EU To Update State Aid Rules On Aviation
EU regulators investigating 15 cases of state aid in the aviation sector plan to update the rules to ensure that support given by governments does not disadvantage either budget airlines or national carriers, the EU's antitrust chief said on Thursday.
The European Commission is investigating whether authorities in France, Germany, Ireland, Austria, Sweden, Hungary and Romania have provided funding and other subsidies that might have unfairly favoured some airlines and airports.
A number of the cases involve deals between airports and budget airlines Ryanair, Lufthansa's Germanwings, TUIfly, which is part of German travel group TUI, and Air Berlin, which is partly owned by Gulf airline Etihad.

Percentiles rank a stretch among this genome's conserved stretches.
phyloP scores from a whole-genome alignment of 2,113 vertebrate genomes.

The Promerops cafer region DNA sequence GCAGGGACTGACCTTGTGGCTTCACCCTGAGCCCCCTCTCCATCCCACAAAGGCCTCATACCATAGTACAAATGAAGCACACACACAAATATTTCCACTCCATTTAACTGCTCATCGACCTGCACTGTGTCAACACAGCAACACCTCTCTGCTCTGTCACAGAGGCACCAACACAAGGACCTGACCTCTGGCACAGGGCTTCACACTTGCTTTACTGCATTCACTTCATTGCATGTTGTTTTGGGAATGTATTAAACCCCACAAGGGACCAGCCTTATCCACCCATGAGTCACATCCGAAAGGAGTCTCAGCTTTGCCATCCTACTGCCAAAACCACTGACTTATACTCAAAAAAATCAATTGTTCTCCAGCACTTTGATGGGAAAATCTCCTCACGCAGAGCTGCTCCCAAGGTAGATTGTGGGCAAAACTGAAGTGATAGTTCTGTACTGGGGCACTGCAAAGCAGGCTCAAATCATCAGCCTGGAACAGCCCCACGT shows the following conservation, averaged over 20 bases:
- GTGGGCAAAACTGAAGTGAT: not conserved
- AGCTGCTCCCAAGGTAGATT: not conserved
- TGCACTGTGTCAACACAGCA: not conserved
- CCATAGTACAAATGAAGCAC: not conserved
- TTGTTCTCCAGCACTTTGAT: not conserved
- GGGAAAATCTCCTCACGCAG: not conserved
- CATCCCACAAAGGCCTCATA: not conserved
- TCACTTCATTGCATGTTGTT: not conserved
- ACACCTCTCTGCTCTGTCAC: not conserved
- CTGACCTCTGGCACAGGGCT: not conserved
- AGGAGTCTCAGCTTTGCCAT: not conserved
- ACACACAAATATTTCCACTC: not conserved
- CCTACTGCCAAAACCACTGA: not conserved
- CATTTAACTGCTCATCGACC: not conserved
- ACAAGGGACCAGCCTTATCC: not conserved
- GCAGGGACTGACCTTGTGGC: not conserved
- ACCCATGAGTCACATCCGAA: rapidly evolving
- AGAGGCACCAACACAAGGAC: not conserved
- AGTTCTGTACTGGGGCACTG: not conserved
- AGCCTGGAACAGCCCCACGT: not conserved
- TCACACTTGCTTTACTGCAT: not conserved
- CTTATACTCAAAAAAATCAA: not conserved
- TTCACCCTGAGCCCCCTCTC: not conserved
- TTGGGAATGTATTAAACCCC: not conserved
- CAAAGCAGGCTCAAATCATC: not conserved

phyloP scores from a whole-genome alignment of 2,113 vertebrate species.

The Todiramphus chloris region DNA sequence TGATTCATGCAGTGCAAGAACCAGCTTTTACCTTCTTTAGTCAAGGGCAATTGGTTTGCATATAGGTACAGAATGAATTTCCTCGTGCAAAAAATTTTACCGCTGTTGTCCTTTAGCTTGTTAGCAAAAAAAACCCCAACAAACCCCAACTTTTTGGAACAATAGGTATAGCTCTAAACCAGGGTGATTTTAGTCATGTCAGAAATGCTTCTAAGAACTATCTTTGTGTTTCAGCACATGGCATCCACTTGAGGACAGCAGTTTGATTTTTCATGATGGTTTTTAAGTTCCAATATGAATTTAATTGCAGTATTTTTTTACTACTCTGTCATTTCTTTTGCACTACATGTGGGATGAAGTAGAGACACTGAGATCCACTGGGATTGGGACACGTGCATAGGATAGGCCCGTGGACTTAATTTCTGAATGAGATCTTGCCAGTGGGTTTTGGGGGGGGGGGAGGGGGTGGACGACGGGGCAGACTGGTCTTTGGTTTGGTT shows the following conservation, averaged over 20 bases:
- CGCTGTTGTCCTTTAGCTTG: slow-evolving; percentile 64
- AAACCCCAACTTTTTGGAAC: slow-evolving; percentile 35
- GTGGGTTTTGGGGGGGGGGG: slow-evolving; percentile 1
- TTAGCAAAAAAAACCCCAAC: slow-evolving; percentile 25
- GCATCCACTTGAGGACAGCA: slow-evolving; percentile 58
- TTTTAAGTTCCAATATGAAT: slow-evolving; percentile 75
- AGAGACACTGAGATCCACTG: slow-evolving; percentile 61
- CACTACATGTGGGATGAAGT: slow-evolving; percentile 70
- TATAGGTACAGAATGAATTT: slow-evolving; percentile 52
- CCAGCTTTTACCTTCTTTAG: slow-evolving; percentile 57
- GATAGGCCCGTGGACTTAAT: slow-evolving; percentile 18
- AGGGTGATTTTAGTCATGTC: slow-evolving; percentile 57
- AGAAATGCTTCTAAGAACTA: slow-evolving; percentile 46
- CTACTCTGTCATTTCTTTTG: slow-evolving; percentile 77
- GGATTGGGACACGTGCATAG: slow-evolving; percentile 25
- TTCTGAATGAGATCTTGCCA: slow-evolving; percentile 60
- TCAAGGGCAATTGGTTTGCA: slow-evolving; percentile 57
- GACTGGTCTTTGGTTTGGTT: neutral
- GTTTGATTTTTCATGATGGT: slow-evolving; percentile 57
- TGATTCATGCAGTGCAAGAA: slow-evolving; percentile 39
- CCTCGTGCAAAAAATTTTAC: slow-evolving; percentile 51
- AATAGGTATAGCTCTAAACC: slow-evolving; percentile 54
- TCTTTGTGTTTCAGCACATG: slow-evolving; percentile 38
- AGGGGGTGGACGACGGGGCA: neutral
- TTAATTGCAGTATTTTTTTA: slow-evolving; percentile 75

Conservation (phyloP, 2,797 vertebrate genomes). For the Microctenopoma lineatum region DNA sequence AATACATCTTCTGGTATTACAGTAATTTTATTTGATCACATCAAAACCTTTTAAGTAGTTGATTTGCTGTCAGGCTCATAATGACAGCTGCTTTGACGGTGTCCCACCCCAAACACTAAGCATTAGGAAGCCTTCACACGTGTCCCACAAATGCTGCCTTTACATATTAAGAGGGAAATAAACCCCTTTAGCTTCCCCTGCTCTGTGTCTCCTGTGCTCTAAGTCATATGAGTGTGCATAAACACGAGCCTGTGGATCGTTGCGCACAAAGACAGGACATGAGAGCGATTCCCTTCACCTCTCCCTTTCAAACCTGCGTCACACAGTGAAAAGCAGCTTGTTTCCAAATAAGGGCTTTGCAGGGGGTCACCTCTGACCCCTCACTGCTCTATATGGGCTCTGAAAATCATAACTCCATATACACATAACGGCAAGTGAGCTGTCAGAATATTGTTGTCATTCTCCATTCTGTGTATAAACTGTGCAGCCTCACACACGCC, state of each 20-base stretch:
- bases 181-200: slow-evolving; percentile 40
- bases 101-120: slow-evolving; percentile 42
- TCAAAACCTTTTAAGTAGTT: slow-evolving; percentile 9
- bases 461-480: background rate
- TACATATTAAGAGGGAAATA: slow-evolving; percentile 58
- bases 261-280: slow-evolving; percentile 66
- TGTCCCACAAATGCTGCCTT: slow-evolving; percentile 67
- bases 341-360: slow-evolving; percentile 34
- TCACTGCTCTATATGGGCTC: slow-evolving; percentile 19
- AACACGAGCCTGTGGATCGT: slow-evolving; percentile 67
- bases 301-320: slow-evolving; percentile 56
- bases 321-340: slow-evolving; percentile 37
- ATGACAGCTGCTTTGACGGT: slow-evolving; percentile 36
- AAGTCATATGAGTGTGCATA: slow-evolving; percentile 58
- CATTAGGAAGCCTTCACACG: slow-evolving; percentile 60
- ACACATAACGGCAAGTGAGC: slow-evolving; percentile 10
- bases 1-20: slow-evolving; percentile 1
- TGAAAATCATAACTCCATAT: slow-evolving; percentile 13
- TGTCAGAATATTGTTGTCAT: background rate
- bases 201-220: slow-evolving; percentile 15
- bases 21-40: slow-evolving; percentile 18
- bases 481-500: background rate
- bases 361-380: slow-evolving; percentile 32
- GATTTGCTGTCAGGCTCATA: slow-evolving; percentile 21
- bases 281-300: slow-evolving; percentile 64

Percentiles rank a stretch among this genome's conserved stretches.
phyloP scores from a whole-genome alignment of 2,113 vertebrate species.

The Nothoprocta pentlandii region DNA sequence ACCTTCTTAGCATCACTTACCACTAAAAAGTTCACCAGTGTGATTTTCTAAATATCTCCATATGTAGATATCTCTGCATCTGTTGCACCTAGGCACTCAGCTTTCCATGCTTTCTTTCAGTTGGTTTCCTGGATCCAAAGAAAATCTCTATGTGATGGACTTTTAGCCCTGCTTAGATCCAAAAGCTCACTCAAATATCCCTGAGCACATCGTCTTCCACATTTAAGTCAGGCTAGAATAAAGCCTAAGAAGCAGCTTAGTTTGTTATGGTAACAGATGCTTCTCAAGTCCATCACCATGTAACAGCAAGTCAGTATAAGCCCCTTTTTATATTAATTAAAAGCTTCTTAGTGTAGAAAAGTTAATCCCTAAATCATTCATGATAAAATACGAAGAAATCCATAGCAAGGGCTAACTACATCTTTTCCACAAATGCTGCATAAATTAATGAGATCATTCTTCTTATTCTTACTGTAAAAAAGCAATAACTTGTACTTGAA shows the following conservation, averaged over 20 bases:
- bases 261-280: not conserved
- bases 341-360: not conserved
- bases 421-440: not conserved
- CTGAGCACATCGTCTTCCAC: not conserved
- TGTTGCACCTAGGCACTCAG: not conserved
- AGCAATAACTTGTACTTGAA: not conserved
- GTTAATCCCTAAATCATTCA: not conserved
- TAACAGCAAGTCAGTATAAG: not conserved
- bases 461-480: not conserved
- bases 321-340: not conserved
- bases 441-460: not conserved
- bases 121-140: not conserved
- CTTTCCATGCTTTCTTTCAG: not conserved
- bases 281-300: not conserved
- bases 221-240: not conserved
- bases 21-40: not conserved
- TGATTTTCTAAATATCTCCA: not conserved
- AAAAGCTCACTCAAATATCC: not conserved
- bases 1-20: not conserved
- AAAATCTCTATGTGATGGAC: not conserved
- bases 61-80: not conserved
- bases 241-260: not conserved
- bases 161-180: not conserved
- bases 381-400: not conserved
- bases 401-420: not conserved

EU Competition Commissioner Joaquin Almunia said he would review the state aid rules for the sector over the next 12 months, though he did not specify which provisions needed reconsideration.
"The need to update the aviation guidelines is clear; in 2012 we have opened in-depth investigations on 15 regional airports in five different countries," Almunia told a conference organised by the European State Aid Law Institute.
"It goes without saying that the review will also establish a level playing field for all the airlines that use these airports, regardless of their business model - from flag carriers to low-cost airlines," he said.
The Commission can order companies to repay state aid if it finds that the assistance broke EU-wide rules.
Almunia also said he was considering making shareholders share the burden of bailing out troubled companies that receive state aid.
Regulators aim to have the updated rules in place by the end of 2013.